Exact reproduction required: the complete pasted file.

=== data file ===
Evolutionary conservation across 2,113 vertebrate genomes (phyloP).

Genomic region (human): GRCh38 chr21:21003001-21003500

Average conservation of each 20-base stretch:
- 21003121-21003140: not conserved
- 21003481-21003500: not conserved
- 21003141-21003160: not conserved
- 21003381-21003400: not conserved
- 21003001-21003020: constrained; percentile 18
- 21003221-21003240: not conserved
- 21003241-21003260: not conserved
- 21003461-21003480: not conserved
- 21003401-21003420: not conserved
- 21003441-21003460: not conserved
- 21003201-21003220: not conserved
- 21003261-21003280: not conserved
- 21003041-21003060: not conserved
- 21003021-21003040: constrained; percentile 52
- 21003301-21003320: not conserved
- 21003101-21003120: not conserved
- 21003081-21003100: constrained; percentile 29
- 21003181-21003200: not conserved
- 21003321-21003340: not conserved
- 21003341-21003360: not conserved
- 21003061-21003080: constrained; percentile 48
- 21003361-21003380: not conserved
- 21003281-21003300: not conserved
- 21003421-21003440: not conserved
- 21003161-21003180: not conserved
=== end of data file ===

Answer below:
Evolutionary conservation across 2,113 vertebrate genomes (phyloP).

Genomic region (human): GRCh38 chr21:21003001-21003500

Average conservation of each 20-base stretch:
- 21003121-21003140: not conserved
- 21003481-21003500: not conserved
- 21003141-21003160: not conserved
- 21003381-21003400: not conserved
- 21003001-21003020: constrained; percentile 18
- 21003221-21003240: not conserved
- 21003241-21003260: not conserved
- 21003461-21003480: not conserved
- 21003401-21003420: not conserved
- 21003441-21003460: not conserved
- 21003201-21003220: not conserved
- 21003261-21003280: not conserved
- 21003041-21003060: not conserved
- 21003021-21003040: constrained; percentile 52
- 21003301-21003320: not conserved
- 21003101-21003120: not conserved
- 21003081-21003100: constrained; percentile 29
- 21003181-21003200: not conserved
- 21003321-21003340: not conserved
- 21003341-21003360: not conserved
- 21003061-21003080: constrained; percentile 48
- 21003361-21003380: not conserved
- 21003281-21003300: not conserved
- 21003421-21003440: not conserved
- 21003161-21003180: not conserved